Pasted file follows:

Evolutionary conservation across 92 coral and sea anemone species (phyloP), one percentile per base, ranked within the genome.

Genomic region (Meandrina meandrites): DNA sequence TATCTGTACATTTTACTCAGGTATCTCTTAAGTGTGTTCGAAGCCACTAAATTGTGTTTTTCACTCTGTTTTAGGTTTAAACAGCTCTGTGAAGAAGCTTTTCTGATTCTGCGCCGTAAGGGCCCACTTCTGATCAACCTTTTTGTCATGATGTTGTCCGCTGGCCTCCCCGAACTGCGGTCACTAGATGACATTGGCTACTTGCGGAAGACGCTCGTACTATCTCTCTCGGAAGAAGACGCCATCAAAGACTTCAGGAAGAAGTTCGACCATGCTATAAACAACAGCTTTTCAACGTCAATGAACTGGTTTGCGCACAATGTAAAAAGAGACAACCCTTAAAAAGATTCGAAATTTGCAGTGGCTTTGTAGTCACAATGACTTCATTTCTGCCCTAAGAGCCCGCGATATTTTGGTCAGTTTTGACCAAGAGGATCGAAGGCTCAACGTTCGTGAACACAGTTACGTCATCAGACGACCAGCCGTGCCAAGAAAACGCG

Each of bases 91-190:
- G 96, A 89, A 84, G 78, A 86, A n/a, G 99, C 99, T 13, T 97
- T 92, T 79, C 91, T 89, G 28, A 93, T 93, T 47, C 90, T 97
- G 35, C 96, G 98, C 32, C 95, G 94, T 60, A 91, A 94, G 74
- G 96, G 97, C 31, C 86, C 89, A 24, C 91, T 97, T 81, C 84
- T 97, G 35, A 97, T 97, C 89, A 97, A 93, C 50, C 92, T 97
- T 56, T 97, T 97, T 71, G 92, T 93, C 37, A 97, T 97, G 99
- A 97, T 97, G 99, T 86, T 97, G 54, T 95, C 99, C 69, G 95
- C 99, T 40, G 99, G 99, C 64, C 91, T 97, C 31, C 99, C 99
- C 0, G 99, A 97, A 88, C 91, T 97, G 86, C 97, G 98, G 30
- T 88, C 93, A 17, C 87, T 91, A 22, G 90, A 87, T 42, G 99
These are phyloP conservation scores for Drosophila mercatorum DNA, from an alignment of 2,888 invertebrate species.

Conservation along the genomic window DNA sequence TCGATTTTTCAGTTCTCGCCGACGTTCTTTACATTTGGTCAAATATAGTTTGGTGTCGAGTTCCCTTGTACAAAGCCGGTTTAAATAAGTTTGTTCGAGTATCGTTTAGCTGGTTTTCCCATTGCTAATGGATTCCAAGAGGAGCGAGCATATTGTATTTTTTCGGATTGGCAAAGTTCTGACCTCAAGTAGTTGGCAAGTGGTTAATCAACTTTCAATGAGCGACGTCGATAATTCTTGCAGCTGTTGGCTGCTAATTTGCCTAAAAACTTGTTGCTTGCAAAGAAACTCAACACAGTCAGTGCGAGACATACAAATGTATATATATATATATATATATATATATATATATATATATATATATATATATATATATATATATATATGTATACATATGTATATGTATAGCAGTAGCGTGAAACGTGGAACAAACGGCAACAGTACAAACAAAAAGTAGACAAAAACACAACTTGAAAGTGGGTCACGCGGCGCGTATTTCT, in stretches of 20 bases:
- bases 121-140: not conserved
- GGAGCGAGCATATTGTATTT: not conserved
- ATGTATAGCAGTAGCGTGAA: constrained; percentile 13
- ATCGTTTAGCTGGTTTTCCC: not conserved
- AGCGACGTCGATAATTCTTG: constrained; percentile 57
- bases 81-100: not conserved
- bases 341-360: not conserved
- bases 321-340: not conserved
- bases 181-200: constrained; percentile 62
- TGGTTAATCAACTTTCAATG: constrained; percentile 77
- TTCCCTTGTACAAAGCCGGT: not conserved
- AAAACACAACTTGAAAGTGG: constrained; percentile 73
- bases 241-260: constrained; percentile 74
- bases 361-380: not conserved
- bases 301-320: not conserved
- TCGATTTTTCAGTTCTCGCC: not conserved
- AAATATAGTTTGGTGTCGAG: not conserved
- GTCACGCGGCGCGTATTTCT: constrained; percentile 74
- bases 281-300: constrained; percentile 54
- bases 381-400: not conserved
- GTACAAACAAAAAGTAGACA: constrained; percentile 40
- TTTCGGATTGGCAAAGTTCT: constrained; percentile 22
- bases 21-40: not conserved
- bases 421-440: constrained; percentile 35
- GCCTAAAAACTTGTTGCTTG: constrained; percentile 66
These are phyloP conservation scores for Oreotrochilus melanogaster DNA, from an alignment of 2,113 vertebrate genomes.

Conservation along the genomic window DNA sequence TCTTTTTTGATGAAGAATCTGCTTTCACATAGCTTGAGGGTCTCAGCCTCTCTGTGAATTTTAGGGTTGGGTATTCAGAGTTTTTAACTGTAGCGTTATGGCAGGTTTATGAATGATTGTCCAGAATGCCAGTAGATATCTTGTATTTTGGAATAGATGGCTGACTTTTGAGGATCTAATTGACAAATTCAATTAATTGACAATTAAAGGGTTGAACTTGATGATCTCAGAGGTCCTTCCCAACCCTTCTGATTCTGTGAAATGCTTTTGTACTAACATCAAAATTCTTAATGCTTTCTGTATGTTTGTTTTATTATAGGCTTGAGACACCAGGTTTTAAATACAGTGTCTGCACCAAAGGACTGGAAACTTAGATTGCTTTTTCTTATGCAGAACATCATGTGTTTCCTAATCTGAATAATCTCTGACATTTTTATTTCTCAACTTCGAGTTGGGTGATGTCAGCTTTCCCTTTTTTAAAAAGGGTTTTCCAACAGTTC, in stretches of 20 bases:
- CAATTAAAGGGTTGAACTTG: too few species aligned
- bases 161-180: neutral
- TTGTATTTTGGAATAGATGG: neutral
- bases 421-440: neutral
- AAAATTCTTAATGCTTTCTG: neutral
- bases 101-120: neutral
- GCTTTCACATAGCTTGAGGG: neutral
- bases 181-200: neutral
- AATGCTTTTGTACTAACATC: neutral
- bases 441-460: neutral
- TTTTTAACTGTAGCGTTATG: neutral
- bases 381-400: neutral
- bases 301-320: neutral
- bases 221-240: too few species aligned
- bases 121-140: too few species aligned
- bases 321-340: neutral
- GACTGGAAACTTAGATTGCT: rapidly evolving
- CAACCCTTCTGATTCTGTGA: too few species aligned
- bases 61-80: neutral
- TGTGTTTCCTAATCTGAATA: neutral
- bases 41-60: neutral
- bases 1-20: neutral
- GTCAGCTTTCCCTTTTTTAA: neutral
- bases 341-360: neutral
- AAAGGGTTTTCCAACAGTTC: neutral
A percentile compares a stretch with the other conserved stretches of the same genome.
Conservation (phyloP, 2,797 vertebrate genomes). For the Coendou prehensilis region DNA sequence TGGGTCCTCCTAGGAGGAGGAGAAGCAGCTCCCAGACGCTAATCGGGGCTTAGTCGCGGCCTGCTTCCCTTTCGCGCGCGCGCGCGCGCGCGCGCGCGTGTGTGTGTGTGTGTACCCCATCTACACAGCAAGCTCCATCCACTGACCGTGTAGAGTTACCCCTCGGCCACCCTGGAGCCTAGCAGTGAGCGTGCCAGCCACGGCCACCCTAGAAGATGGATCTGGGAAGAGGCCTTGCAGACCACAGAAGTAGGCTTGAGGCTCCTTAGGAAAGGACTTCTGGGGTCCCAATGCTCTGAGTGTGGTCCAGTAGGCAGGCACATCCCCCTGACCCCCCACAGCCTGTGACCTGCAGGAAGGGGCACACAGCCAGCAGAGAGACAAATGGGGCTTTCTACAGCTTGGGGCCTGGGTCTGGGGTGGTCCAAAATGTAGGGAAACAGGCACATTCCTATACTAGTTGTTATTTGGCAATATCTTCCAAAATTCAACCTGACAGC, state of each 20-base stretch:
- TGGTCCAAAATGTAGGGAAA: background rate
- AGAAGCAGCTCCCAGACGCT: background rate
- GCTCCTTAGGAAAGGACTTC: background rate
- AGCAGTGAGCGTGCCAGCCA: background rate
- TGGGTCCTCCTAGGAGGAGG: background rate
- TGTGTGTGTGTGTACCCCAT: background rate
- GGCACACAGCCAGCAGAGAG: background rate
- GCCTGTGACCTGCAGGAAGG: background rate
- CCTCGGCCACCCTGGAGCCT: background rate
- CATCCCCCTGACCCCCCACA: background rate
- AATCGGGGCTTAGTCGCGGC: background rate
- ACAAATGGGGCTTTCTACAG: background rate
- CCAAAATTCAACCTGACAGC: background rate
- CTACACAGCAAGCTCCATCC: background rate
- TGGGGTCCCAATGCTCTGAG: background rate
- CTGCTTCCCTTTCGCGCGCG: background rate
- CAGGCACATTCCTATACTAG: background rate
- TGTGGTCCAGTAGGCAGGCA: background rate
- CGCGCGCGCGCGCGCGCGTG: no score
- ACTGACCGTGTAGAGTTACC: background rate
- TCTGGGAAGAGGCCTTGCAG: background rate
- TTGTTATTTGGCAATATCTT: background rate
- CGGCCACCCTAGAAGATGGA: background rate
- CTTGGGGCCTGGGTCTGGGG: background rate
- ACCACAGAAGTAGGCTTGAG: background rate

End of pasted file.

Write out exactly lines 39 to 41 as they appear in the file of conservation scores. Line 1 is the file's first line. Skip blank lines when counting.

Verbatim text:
- bases 421-440: constrained; percentile 35
- GCCTAAAAACTTGTTGCTTG: constrained; percentile 66
These are phyloP conservation scores for Oreotrochilus melanogaster DNA, from an alignment of 2,113 vertebrate genomes.